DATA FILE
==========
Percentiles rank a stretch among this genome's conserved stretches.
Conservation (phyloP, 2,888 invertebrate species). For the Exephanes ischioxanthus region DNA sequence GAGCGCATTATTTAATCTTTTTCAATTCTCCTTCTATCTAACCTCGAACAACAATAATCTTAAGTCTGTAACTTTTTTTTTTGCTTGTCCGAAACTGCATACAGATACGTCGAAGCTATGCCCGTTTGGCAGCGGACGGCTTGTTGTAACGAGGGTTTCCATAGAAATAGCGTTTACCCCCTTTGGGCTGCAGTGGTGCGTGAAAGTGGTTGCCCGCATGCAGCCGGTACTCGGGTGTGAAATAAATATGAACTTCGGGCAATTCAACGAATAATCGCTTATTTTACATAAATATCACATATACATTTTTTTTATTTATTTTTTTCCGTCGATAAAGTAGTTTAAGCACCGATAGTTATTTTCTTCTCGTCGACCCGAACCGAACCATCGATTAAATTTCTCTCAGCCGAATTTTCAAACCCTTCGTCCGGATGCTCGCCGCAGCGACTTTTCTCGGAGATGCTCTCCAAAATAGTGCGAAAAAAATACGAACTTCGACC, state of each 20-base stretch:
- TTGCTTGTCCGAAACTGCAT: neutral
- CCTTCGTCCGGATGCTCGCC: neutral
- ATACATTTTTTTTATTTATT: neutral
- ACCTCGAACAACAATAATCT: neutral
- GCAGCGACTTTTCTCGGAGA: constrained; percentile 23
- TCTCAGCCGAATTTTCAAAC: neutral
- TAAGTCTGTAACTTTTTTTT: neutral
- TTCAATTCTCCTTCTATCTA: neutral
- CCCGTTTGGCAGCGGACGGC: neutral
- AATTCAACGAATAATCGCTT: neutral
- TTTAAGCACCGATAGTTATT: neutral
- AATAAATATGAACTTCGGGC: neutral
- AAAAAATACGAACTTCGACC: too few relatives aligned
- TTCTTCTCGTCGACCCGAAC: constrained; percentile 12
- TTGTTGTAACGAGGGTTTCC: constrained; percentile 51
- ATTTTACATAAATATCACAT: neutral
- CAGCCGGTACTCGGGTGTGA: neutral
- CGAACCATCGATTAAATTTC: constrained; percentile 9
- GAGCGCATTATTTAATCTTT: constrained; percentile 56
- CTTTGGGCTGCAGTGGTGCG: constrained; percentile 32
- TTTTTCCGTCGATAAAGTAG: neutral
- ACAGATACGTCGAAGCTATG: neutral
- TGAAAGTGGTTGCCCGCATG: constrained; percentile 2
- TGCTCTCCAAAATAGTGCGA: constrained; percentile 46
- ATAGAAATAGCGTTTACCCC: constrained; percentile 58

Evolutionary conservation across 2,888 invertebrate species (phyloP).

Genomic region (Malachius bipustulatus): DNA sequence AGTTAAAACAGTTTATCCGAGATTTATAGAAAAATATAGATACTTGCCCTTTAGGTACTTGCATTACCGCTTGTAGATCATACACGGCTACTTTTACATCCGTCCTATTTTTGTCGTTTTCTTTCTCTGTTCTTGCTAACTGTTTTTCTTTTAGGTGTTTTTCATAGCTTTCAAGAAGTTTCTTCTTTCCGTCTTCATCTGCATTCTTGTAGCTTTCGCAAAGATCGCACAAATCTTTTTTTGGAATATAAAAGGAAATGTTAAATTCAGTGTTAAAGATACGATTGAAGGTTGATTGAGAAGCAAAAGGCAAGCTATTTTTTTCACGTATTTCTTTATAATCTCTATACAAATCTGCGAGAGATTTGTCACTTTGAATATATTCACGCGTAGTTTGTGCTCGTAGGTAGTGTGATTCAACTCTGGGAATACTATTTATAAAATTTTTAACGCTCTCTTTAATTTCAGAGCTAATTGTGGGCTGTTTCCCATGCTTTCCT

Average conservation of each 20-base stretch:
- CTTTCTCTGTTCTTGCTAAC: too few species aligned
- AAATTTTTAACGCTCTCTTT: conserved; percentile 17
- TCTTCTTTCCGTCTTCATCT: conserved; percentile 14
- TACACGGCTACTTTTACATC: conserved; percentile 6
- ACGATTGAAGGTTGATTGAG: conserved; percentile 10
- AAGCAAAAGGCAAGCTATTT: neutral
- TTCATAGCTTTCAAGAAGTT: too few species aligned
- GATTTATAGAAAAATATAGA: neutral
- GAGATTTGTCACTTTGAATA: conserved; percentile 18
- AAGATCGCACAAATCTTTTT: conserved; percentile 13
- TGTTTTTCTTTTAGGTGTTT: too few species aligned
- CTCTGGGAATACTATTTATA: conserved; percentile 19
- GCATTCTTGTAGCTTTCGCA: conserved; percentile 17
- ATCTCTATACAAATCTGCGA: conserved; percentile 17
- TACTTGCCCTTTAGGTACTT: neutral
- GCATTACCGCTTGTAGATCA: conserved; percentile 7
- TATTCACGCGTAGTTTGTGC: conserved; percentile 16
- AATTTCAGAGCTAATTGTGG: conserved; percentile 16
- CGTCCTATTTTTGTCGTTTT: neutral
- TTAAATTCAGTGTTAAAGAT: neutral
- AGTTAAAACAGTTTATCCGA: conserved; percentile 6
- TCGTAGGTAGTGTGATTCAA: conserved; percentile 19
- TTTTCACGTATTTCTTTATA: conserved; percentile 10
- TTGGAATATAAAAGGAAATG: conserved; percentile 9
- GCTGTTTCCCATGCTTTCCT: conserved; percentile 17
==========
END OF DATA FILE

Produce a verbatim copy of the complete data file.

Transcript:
Percentiles rank a stretch among this genome's conserved stretches.
Conservation (phyloP, 2,888 invertebrate species). For the Exephanes ischioxanthus region DNA sequence GAGCGCATTATTTAATCTTTTTCAATTCTCCTTCTATCTAACCTCGAACAACAATAATCTTAAGTCTGTAACTTTTTTTTTTGCTTGTCCGAAACTGCATACAGATACGTCGAAGCTATGCCCGTTTGGCAGCGGACGGCTTGTTGTAACGAGGGTTTCCATAGAAATAGCGTTTACCCCCTTTGGGCTGCAGTGGTGCGTGAAAGTGGTTGCCCGCATGCAGCCGGTACTCGGGTGTGAAATAAATATGAACTTCGGGCAATTCAACGAATAATCGCTTATTTTACATAAATATCACATATACATTTTTTTTATTTATTTTTTTCCGTCGATAAAGTAGTTTAAGCACCGATAGTTATTTTCTTCTCGTCGACCCGAACCGAACCATCGATTAAATTTCTCTCAGCCGAATTTTCAAACCCTTCGTCCGGATGCTCGCCGCAGCGACTTTTCTCGGAGATGCTCTCCAAAATAGTGCGAAAAAAATACGAACTTCGACC, state of each 20-base stretch:
- TTGCTTGTCCGAAACTGCAT: neutral
- CCTTCGTCCGGATGCTCGCC: neutral
- ATACATTTTTTTTATTTATT: neutral
- ACCTCGAACAACAATAATCT: neutral
- GCAGCGACTTTTCTCGGAGA: constrained; percentile 23
- TCTCAGCCGAATTTTCAAAC: neutral
- TAAGTCTGTAACTTTTTTTT: neutral
- TTCAATTCTCCTTCTATCTA: neutral
- CCCGTTTGGCAGCGGACGGC: neutral
- AATTCAACGAATAATCGCTT: neutral
- TTTAAGCACCGATAGTTATT: neutral
- AATAAATATGAACTTCGGGC: neutral
- AAAAAATACGAACTTCGACC: too few relatives aligned
- TTCTTCTCGTCGACCCGAAC: constrained; percentile 12
- TTGTTGTAACGAGGGTTTCC: constrained; percentile 51
- ATTTTACATAAATATCACAT: neutral
- CAGCCGGTACTCGGGTGTGA: neutral
- CGAACCATCGATTAAATTTC: constrained; percentile 9
- GAGCGCATTATTTAATCTTT: constrained; percentile 56
- CTTTGGGCTGCAGTGGTGCG: constrained; percentile 32
- TTTTTCCGTCGATAAAGTAG: neutral
- ACAGATACGTCGAAGCTATG: neutral
- TGAAAGTGGTTGCCCGCATG: constrained; percentile 2
- TGCTCTCCAAAATAGTGCGA: constrained; percentile 46
- ATAGAAATAGCGTTTACCCC: constrained; percentile 58

Evolutionary conservation across 2,888 invertebrate species (phyloP).

Genomic region (Malachius bipustulatus): DNA sequence AGTTAAAACAGTTTATCCGAGATTTATAGAAAAATATAGATACTTGCCCTTTAGGTACTTGCATTACCGCTTGTAGATCATACACGGCTACTTTTACATCCGTCCTATTTTTGTCGTTTTCTTTCTCTGTTCTTGCTAACTGTTTTTCTTTTAGGTGTTTTTCATAGCTTTCAAGAAGTTTCTTCTTTCCGTCTTCATCTGCATTCTTGTAGCTTTCGCAAAGATCGCACAAATCTTTTTTTGGAATATAAAAGGAAATGTTAAATTCAGTGTTAAAGATACGATTGAAGGTTGATTGAGAAGCAAAAGGCAAGCTATTTTTTTCACGTATTTCTTTATAATCTCTATACAAATCTGCGAGAGATTTGTCACTTTGAATATATTCACGCGTAGTTTGTGCTCGTAGGTAGTGTGATTCAACTCTGGGAATACTATTTATAAAATTTTTAACGCTCTCTTTAATTTCAGAGCTAATTGTGGGCTGTTTCCCATGCTTTCCT

Average conservation of each 20-base stretch:
- CTTTCTCTGTTCTTGCTAAC: too few species aligned
- AAATTTTTAACGCTCTCTTT: conserved; percentile 17
- TCTTCTTTCCGTCTTCATCT: conserved; percentile 14
- TACACGGCTACTTTTACATC: conserved; percentile 6
- ACGATTGAAGGTTGATTGAG: conserved; percentile 10
- AAGCAAAAGGCAAGCTATTT: neutral
- TTCATAGCTTTCAAGAAGTT: too few species aligned
- GATTTATAGAAAAATATAGA: neutral
- GAGATTTGTCACTTTGAATA: conserved; percentile 18
- AAGATCGCACAAATCTTTTT: conserved; percentile 13
- TGTTTTTCTTTTAGGTGTTT: too few species aligned
- CTCTGGGAATACTATTTATA: conserved; percentile 19
- GCATTCTTGTAGCTTTCGCA: conserved; percentile 17
- ATCTCTATACAAATCTGCGA: conserved; percentile 17
- TACTTGCCCTTTAGGTACTT: neutral
- GCATTACCGCTTGTAGATCA: conserved; percentile 7
- TATTCACGCGTAGTTTGTGC: conserved; percentile 16
- AATTTCAGAGCTAATTGTGG: conserved; percentile 16
- CGTCCTATTTTTGTCGTTTT: neutral
- TTAAATTCAGTGTTAAAGAT: neutral
- AGTTAAAACAGTTTATCCGA: conserved; percentile 6
- TCGTAGGTAGTGTGATTCAA: conserved; percentile 19
- TTTTCACGTATTTCTTTATA: conserved; percentile 10
- TTGGAATATAAAAGGAAATG: conserved; percentile 9
- GCTGTTTCCCATGCTTTCCT: conserved; percentile 17